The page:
In 2006, Germany was the host of the World Cup, spurring a flood of soccer-related songs. The German national team were favorites, ultimately placing third in the tournament. This Sportfreunde Stiller song was everywhere and was an unofficial anthem that people were singing the whole summer.
It’s a good way to learn numbers, even if they’re very specific to the years that Germany had won the World Cup prior to playing host in 2006. After Germany lost, Sportfreunde Stiller created another version for the 2010 World Cup in South Africa (“‘54, ‘74, ’90, 2010”). However, Germany placed third place again, so for the 2014 tournament in Brazil, the band didn’t put out another version. Go figure, Germany won the World Cup that year.
Bonus: You’ll learn about German national soccer history which is always a good conversation starter in certain circles.
There are some songs that for some reason, you can’t escape even if you try. Helene Fischer’s “Atemlos durch die Nacht” (“Breathless Through the Night”) was one of those songs, even if you don’t listen to Schlagermusik. Perhaps it’s because the song managed to straddle the line between Schlager and pop music that it appealed a little bit to different groups of people and made it inescapable. The lyrics are very easy to understand and helpful to learn how to use the present tense.
The punk band Die Toten Hosen are so popular in Germany that they sell out stadiums when they go on tour. Their song “Tage wie Diese” (“Days Like These”) is one of those songs that almost everyone knows and sings along with, whether at a house party or a bar. The lyrics are very descriptive about “days like these” that are so good you don’t want them to end. With lines like, “Ich warte seit Wochen / auf diesen Tag / und tanz’ vor Freude über den Asphalt” (I’ve been waiting for weeks / for this day / and dance with joy over the asphalt), you’ll pick up how to use prepositions like a pro.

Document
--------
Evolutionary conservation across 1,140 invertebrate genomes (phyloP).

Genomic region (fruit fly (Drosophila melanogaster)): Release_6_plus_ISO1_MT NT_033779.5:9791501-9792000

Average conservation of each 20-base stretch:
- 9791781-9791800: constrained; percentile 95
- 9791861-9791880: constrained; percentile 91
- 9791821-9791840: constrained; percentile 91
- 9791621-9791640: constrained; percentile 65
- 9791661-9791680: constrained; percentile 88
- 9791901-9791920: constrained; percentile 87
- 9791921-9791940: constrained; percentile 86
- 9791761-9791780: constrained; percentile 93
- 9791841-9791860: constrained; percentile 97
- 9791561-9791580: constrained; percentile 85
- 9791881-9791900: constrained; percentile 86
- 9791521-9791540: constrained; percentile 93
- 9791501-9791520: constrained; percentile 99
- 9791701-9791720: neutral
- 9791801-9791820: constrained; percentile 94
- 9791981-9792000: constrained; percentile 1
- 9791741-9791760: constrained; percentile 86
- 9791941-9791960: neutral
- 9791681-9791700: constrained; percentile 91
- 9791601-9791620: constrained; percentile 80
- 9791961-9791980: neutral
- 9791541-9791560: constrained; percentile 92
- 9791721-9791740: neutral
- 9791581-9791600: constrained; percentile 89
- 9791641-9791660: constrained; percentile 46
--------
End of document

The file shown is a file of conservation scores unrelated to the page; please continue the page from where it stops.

5 Easy German Songs Translated from English and What They’ll Help You Learn
In the 1960s, many English-language artists recorded their songs in German because of their labels’ demands to try to make a global impact. Funny enough, these versions weren’t a huge hit on the German market and are more of an oddity and collector’s item today. Here are five that you should check out and what they can teach you about the German language.
You’re probably familiar with the English version of the song, “I Want to Hold Your Hand.” But the song was translated and released as a single in the West German market along with the b-side, “Sie liebt dich” (“She Loves You”). When listening to the version in German, you can learn how to use the dative form—come on, give me your hand!
Better known in English as “I Walk the Line,” Johnny Cash’s “Wer kennt den Weg?” is an easy way to pick up the accusative. The story in both English and German versions are similar enough, though the title is translated as “Who knows the way?” If you look at the German lyrics, the accusative form becomes a little clearer to understand with both definite and indefinite articles appearing.
You’ll probably know “Helden” better as “Heroes” and with this fairly moderately-paced song, it’s easy to pick up German word order which can sometimes be difficult to learn. Plus, David Bowie sings so clearly that you’ll also figure out very easily where one word ends and another begins.
Instead of “Wishin’ and Hopin’,” Dusty Springfield is waiting and dreaming in German. Unlike English, German doesn’t have a true present progressive form, so in this translated song you’ll see how the present tense and infinitive form are used instead.
You probably know this 80s hit as “99 Red Balloons,” which was translated from the German, “99 Luftballons.” But you should definitely check out the original German version; prepositions are scattered throughout and the song’s theme is completely different. In English, it’s a fairly harmless song about going to a toy shop and buying 99 red balloons. In German, it’s clearly an anti-war song, where the “Luftballons” (balloons) are a metaphor for bombs.
Whether you’re listening to classic German songs, new artists, or your favorite artists translated into German, integrating German songs into your learning routine is bound to help and make the process way more lively and interesting.
With this list, you’ll be able to open your horizons and find more songs that will help improve your German without you even realizing it!
Patricia Lee has been studying and working in Germany for ten years and has lived in Berlin, Cologne and Düsseldorf. She has also worked and lived in Shanghai, learning Chinese in the process.